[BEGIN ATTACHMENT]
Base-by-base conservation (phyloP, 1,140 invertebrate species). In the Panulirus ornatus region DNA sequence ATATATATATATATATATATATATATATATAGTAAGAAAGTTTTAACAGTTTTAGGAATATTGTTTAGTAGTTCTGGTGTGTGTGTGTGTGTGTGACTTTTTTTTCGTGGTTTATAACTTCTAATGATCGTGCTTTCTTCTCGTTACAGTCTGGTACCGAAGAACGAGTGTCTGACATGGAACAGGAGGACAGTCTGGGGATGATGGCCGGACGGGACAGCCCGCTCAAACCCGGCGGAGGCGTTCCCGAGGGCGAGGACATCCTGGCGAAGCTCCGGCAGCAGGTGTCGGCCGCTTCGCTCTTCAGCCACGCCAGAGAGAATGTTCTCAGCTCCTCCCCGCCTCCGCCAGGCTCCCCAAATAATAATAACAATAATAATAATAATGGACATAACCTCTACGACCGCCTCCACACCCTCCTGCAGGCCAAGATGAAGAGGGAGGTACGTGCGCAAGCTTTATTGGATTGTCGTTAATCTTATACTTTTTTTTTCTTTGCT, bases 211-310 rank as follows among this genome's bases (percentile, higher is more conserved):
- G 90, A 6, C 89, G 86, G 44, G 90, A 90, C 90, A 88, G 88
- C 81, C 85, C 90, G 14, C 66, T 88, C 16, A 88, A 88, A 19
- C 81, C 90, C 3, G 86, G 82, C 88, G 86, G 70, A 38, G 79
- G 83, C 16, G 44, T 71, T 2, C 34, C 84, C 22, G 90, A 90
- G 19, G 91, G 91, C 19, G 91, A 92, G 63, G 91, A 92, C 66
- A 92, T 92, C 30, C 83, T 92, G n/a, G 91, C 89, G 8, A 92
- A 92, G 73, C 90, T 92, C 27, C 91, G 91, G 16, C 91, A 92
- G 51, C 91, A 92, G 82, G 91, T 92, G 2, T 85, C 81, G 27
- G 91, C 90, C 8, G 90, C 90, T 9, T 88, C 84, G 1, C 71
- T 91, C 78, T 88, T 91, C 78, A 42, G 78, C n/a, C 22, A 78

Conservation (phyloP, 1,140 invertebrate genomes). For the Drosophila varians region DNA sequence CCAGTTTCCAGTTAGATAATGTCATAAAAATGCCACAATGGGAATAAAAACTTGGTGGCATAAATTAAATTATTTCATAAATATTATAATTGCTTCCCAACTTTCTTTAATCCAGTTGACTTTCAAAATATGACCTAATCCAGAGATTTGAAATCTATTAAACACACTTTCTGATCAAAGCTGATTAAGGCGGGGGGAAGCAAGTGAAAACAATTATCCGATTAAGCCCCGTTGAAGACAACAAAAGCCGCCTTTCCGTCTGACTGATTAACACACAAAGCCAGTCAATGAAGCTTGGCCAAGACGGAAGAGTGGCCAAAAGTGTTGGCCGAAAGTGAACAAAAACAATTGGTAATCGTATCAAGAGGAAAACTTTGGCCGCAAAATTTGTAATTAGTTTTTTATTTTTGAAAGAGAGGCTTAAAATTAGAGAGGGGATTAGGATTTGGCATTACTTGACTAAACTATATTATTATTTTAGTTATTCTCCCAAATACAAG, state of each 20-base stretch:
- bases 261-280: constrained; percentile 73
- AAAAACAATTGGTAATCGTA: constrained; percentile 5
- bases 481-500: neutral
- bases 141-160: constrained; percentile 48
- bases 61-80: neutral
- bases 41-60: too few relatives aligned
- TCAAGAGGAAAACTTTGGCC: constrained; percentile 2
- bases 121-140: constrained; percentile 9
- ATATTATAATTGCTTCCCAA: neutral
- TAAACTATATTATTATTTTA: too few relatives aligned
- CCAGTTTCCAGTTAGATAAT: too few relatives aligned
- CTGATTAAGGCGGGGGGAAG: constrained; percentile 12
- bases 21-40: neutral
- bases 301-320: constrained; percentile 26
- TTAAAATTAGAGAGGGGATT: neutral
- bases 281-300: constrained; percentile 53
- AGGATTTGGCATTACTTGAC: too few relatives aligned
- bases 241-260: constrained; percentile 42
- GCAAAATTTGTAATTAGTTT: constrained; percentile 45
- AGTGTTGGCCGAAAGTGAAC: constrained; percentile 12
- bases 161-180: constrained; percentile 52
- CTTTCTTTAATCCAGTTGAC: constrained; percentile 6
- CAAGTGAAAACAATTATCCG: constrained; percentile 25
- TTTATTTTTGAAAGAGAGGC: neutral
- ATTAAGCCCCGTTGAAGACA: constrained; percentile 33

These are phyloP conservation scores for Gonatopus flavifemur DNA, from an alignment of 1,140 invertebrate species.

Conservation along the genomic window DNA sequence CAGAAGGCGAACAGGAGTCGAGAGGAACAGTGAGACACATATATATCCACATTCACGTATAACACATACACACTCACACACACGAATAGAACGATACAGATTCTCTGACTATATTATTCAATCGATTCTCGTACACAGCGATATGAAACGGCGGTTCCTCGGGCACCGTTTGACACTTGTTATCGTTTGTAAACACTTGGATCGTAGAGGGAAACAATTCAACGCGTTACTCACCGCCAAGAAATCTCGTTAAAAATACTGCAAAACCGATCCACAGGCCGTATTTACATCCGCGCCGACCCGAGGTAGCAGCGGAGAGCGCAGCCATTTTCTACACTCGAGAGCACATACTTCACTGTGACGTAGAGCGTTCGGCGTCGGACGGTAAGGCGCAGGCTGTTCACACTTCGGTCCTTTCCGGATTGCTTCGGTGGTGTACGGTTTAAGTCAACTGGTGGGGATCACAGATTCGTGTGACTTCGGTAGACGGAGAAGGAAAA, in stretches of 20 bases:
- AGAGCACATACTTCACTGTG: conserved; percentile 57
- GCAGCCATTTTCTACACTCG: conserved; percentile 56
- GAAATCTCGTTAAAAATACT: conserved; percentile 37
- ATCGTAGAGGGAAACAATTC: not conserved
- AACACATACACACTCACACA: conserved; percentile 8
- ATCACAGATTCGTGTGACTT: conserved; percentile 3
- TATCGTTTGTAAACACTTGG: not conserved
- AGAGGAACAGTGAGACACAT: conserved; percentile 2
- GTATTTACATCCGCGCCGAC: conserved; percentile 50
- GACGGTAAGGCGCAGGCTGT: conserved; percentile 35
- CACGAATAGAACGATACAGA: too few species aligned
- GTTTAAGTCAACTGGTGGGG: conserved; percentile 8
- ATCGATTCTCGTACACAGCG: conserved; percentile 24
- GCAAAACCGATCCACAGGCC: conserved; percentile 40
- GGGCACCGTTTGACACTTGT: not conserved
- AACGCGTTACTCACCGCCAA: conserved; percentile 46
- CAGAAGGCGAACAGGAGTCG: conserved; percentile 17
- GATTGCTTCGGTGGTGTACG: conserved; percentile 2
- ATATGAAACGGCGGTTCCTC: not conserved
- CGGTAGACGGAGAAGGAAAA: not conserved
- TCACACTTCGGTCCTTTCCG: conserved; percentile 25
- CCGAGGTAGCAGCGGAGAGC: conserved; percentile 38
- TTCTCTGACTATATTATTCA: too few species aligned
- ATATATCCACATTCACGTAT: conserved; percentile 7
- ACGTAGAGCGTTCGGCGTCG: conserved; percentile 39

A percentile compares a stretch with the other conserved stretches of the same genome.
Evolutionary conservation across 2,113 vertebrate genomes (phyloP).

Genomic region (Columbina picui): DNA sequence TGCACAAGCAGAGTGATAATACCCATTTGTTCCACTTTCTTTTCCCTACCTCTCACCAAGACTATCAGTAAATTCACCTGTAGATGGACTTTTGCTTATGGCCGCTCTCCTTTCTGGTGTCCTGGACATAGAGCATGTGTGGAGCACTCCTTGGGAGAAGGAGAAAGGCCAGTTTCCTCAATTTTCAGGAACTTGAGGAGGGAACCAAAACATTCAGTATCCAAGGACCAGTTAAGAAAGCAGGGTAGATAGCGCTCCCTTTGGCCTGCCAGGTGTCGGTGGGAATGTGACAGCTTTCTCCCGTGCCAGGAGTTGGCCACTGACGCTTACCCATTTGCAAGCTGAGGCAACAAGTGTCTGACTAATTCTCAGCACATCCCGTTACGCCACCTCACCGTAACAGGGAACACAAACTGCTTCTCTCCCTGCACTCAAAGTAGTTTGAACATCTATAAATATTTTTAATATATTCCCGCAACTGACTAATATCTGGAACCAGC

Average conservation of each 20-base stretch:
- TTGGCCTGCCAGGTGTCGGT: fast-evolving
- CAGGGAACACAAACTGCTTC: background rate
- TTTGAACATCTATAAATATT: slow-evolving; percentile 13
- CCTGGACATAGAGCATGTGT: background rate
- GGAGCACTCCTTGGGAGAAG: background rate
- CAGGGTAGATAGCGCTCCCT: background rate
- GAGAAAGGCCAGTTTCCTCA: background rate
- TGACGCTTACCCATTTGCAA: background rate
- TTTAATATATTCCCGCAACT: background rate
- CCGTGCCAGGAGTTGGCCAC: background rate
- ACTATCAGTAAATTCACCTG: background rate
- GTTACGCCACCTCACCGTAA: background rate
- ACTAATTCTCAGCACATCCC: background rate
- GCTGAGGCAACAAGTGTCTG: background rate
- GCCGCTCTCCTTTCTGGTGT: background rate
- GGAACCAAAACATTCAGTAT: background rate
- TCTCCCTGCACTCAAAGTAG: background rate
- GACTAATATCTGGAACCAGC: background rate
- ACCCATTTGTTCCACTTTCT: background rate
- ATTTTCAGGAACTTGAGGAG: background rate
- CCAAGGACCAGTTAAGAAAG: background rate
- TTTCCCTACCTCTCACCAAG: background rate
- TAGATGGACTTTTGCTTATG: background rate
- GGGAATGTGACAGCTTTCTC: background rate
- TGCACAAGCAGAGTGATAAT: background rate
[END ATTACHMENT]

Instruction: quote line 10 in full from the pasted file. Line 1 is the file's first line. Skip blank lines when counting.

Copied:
- G 91, C 90, C 8, G 90, C 90, T 9, T 88, C 84, G 1, C 71